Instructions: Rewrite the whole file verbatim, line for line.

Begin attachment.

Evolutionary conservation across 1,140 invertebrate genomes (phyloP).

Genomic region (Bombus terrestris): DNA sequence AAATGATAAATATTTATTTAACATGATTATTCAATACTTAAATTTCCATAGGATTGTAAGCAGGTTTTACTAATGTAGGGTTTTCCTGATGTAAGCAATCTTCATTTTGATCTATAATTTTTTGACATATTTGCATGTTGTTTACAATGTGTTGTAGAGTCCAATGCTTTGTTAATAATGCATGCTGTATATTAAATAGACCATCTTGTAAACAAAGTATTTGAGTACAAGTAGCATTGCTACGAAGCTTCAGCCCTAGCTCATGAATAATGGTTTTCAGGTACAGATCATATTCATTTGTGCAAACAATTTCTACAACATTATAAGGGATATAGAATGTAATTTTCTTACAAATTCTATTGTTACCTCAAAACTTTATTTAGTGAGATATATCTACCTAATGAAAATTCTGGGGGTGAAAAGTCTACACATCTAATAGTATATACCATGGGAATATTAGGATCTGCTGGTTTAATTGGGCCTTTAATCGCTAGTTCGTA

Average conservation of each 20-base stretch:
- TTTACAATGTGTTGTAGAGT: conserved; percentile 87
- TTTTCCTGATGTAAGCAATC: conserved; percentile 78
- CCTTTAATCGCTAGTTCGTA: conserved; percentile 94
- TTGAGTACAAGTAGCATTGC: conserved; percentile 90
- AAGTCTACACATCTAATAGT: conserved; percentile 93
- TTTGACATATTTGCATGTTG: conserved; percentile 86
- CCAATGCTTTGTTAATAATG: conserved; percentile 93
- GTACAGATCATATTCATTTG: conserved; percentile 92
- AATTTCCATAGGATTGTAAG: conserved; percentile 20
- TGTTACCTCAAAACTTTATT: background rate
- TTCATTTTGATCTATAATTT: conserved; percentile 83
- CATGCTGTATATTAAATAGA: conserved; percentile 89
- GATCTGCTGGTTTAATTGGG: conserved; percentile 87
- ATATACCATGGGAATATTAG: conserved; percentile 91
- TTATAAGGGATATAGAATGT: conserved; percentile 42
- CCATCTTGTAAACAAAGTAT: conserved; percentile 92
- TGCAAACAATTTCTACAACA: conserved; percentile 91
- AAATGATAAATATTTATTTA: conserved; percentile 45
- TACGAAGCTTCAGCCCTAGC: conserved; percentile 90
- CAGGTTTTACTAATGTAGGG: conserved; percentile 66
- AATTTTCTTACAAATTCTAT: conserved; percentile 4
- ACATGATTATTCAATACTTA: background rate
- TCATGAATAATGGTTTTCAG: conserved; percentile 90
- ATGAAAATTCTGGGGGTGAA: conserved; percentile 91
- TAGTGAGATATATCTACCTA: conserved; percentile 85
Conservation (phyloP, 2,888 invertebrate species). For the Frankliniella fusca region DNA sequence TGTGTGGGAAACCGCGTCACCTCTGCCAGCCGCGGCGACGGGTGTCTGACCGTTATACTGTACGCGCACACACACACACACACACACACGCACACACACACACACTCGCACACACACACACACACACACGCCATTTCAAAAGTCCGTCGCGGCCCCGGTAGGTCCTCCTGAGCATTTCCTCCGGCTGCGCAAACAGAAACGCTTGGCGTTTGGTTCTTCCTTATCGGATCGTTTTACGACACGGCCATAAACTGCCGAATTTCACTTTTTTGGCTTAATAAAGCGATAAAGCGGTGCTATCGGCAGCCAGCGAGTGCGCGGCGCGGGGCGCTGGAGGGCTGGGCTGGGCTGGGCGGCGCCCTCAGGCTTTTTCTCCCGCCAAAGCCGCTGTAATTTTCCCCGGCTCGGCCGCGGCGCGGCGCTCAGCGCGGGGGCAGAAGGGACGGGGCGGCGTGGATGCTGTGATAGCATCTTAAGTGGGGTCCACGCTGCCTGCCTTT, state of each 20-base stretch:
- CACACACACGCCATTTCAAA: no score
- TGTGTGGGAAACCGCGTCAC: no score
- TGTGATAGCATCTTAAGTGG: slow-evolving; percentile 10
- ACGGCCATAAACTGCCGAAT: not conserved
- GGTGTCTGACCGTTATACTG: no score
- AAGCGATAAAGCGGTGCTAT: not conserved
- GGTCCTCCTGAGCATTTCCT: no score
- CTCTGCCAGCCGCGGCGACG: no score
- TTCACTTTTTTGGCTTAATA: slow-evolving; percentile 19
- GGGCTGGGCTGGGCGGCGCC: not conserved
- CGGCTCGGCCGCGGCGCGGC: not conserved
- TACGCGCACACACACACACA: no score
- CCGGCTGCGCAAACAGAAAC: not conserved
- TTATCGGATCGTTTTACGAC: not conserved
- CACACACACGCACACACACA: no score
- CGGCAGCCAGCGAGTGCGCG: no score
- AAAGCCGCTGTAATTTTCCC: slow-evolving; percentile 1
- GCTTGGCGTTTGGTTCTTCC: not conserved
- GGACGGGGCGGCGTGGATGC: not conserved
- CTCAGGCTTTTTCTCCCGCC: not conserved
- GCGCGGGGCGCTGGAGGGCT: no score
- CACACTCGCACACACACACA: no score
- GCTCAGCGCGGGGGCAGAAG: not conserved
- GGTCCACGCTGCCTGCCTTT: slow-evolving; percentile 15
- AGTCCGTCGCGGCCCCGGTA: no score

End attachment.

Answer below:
Evolutionary conservation across 1,140 invertebrate genomes (phyloP).

Genomic region (Bombus terrestris): DNA sequence AAATGATAAATATTTATTTAACATGATTATTCAATACTTAAATTTCCATAGGATTGTAAGCAGGTTTTACTAATGTAGGGTTTTCCTGATGTAAGCAATCTTCATTTTGATCTATAATTTTTTGACATATTTGCATGTTGTTTACAATGTGTTGTAGAGTCCAATGCTTTGTTAATAATGCATGCTGTATATTAAATAGACCATCTTGTAAACAAAGTATTTGAGTACAAGTAGCATTGCTACGAAGCTTCAGCCCTAGCTCATGAATAATGGTTTTCAGGTACAGATCATATTCATTTGTGCAAACAATTTCTACAACATTATAAGGGATATAGAATGTAATTTTCTTACAAATTCTATTGTTACCTCAAAACTTTATTTAGTGAGATATATCTACCTAATGAAAATTCTGGGGGTGAAAAGTCTACACATCTAATAGTATATACCATGGGAATATTAGGATCTGCTGGTTTAATTGGGCCTTTAATCGCTAGTTCGTA

Average conservation of each 20-base stretch:
- TTTACAATGTGTTGTAGAGT: conserved; percentile 87
- TTTTCCTGATGTAAGCAATC: conserved; percentile 78
- CCTTTAATCGCTAGTTCGTA: conserved; percentile 94
- TTGAGTACAAGTAGCATTGC: conserved; percentile 90
- AAGTCTACACATCTAATAGT: conserved; percentile 93
- TTTGACATATTTGCATGTTG: conserved; percentile 86
- CCAATGCTTTGTTAATAATG: conserved; percentile 93
- GTACAGATCATATTCATTTG: conserved; percentile 92
- AATTTCCATAGGATTGTAAG: conserved; percentile 20
- TGTTACCTCAAAACTTTATT: background rate
- TTCATTTTGATCTATAATTT: conserved; percentile 83
- CATGCTGTATATTAAATAGA: conserved; percentile 89
- GATCTGCTGGTTTAATTGGG: conserved; percentile 87
- ATATACCATGGGAATATTAG: conserved; percentile 91
- TTATAAGGGATATAGAATGT: conserved; percentile 42
- CCATCTTGTAAACAAAGTAT: conserved; percentile 92
- TGCAAACAATTTCTACAACA: conserved; percentile 91
- AAATGATAAATATTTATTTA: conserved; percentile 45
- TACGAAGCTTCAGCCCTAGC: conserved; percentile 90
- CAGGTTTTACTAATGTAGGG: conserved; percentile 66
- AATTTTCTTACAAATTCTAT: conserved; percentile 4
- ACATGATTATTCAATACTTA: background rate
- TCATGAATAATGGTTTTCAG: conserved; percentile 90
- ATGAAAATTCTGGGGGTGAA: conserved; percentile 91
- TAGTGAGATATATCTACCTA: conserved; percentile 85
Conservation (phyloP, 2,888 invertebrate species). For the Frankliniella fusca region DNA sequence TGTGTGGGAAACCGCGTCACCTCTGCCAGCCGCGGCGACGGGTGTCTGACCGTTATACTGTACGCGCACACACACACACACACACACACGCACACACACACACACTCGCACACACACACACACACACACGCCATTTCAAAAGTCCGTCGCGGCCCCGGTAGGTCCTCCTGAGCATTTCCTCCGGCTGCGCAAACAGAAACGCTTGGCGTTTGGTTCTTCCTTATCGGATCGTTTTACGACACGGCCATAAACTGCCGAATTTCACTTTTTTGGCTTAATAAAGCGATAAAGCGGTGCTATCGGCAGCCAGCGAGTGCGCGGCGCGGGGCGCTGGAGGGCTGGGCTGGGCTGGGCGGCGCCCTCAGGCTTTTTCTCCCGCCAAAGCCGCTGTAATTTTCCCCGGCTCGGCCGCGGCGCGGCGCTCAGCGCGGGGGCAGAAGGGACGGGGCGGCGTGGATGCTGTGATAGCATCTTAAGTGGGGTCCACGCTGCCTGCCTTT, state of each 20-base stretch:
- CACACACACGCCATTTCAAA: no score
- TGTGTGGGAAACCGCGTCAC: no score
- TGTGATAGCATCTTAAGTGG: slow-evolving; percentile 10
- ACGGCCATAAACTGCCGAAT: not conserved
- GGTGTCTGACCGTTATACTG: no score
- AAGCGATAAAGCGGTGCTAT: not conserved
- GGTCCTCCTGAGCATTTCCT: no score
- CTCTGCCAGCCGCGGCGACG: no score
- TTCACTTTTTTGGCTTAATA: slow-evolving; percentile 19
- GGGCTGGGCTGGGCGGCGCC: not conserved
- CGGCTCGGCCGCGGCGCGGC: not conserved
- TACGCGCACACACACACACA: no score
- CCGGCTGCGCAAACAGAAAC: not conserved
- TTATCGGATCGTTTTACGAC: not conserved
- CACACACACGCACACACACA: no score
- CGGCAGCCAGCGAGTGCGCG: no score
- AAAGCCGCTGTAATTTTCCC: slow-evolving; percentile 1
- GCTTGGCGTTTGGTTCTTCC: not conserved
- GGACGGGGCGGCGTGGATGC: not conserved
- CTCAGGCTTTTTCTCCCGCC: not conserved
- GCGCGGGGCGCTGGAGGGCT: no score
- CACACTCGCACACACACACA: no score
- GCTCAGCGCGGGGGCAGAAG: not conserved
- GGTCCACGCTGCCTGCCTTT: slow-evolving; percentile 15
- AGTCCGTCGCGGCCCCGGTA: no score